Post-secondary students, who largely aren’t working during the school year or work contract jobs that will end at the end of April, are not eligible for the Canada Emergency Response Benefit (CERB), which is meant to protect those losing income because of COVID-19.
The federal government released eligibility criteria for the CERB last week and specified that those who are not currently employed and do not lose income because of COVID-19 are not eligible to receive the $2,000 a month benefit. This will largely affect students who have started seeking summer employment as the winter semester is wrapping up.
As Canadians continue to follow social distancing measures, the federal government must guarantee all students are eligible to receive $500 per week if they cannot find employment, either through the CERB or through the creation of a similar benefit for all post-secondary students. In a letter addressed to the Prime Minister, The Canadian Federation of Students urges the federal government to include all students in their Emergency Response Plan.
“Because of skyrocketing tuition fees and the rise of the cost of living, more than 2 million students in Canada were already in a dire financial situation. The COVID-19 crisis has only exacerbated this. On top of tuition fees, students also need to pay for rent, groceries and other necessities, for which they usually rely on summer employment. With non-essential businesses across the country shutting down to fight the virus, we hear from students every day who tell us they have lost their jobs, summer internships, and employment offers. In addition, graduating students are entering a job market where 4.5 million people have already been laid off.”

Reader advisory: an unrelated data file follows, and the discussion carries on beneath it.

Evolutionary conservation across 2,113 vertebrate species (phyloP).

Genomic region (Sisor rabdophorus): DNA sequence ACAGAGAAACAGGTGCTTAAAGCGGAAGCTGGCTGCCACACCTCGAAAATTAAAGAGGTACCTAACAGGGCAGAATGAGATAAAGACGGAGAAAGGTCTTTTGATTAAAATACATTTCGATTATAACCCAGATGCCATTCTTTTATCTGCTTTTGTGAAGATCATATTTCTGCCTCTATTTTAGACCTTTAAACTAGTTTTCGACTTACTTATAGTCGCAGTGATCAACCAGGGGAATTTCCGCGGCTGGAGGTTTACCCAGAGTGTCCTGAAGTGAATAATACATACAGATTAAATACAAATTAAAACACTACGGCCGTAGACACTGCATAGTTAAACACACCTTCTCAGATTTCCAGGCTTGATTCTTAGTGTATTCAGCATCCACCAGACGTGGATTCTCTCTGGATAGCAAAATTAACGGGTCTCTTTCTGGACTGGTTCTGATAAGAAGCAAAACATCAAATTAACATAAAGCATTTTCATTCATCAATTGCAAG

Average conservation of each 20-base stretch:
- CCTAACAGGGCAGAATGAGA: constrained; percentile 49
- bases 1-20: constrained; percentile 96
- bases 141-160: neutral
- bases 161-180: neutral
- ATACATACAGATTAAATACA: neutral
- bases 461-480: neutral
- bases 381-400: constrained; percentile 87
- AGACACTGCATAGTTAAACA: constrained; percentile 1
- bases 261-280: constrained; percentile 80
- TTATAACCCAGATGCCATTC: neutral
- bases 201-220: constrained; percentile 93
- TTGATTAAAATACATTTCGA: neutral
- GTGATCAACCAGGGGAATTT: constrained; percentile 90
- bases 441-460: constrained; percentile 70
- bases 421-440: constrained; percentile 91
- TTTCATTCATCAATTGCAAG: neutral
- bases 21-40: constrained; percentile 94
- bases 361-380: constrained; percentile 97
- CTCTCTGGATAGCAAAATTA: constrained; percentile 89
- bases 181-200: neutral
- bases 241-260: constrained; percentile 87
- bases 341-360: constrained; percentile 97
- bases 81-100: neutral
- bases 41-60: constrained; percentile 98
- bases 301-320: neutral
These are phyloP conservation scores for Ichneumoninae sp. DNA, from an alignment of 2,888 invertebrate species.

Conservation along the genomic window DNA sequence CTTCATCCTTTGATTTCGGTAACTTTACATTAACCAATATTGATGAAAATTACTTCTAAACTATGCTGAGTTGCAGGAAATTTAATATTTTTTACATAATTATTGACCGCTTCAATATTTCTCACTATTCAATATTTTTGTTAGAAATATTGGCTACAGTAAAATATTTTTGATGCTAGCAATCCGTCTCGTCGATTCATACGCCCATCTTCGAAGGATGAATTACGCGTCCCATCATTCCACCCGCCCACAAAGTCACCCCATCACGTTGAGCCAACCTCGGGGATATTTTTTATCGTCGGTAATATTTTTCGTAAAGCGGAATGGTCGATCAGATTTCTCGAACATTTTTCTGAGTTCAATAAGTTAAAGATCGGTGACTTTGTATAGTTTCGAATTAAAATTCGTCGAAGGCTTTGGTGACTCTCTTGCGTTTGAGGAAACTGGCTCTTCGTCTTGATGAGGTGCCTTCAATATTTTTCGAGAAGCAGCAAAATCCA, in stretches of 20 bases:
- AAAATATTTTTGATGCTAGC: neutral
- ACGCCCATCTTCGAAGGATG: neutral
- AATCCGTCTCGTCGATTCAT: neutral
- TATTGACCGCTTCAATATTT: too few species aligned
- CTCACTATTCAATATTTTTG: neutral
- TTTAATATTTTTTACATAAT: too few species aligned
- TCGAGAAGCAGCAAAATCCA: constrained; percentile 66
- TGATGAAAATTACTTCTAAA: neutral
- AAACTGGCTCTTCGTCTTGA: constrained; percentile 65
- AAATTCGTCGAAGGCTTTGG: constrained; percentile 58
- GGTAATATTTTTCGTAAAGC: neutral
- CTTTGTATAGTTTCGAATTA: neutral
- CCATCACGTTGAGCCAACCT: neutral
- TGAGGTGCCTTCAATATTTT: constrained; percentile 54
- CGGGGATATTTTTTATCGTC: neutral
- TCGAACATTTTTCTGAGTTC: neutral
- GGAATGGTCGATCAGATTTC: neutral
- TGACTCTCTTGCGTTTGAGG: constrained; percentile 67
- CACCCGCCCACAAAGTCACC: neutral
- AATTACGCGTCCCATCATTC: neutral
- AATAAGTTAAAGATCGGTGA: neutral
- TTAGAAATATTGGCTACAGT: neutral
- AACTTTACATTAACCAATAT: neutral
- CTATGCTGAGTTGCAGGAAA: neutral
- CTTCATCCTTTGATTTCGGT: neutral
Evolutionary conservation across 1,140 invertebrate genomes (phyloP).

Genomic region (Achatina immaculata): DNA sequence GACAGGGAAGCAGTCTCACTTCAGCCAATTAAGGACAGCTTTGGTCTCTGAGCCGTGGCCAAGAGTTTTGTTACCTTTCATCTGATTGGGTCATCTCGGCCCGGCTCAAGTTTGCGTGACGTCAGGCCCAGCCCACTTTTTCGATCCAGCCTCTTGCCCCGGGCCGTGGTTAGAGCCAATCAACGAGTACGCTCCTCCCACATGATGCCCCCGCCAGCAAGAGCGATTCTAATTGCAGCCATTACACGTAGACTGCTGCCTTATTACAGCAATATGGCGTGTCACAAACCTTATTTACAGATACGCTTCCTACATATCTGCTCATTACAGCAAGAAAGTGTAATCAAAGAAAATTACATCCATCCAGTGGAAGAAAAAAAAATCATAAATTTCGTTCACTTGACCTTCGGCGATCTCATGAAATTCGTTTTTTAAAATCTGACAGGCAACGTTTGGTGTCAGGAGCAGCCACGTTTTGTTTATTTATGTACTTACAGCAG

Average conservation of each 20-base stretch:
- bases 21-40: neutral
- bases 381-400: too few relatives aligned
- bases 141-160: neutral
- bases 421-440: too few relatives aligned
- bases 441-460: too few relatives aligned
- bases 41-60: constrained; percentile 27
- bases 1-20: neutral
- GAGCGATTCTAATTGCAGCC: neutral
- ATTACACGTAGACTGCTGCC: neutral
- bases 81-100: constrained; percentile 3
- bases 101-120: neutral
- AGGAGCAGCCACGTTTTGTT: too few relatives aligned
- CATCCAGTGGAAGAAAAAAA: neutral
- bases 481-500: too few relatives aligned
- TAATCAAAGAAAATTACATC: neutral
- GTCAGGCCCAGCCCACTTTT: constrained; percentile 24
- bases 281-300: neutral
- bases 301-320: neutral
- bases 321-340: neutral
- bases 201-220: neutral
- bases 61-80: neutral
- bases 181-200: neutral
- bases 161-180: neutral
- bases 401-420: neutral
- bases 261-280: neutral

“Your government has told students that you have heard our pleas, that you are listening, and that more help is on the way. On Wednesday, April 8th, you announced the expansion of the Canada Summer Jobs (CSJ) program. While a welcome first step to address the financial uncertainty students and recent graduates are facing, your government estimates the CSJ will only create 70,000 jobs. Yet, there are millions of students and recent graduates in Canada who have lost their income or employment opportunities. Furthermore, not all students are eligible for the CSJ due to eligibility restrictions, most notably students over 30 and international students.”
“By introducing CERB, the government has acknowledged that subsidizing employment alone will not meaningfully mitigate the devastation that this economic crisis is causing workers and businesses across Canada. It is clear that students and recent graduates are also in need of income support right now. We continue to believe that the only way to ensure that no one is left behind during the COVID-19 pandemic is by making all students and recent graduates eligible for the CERB.”
More information can be found here.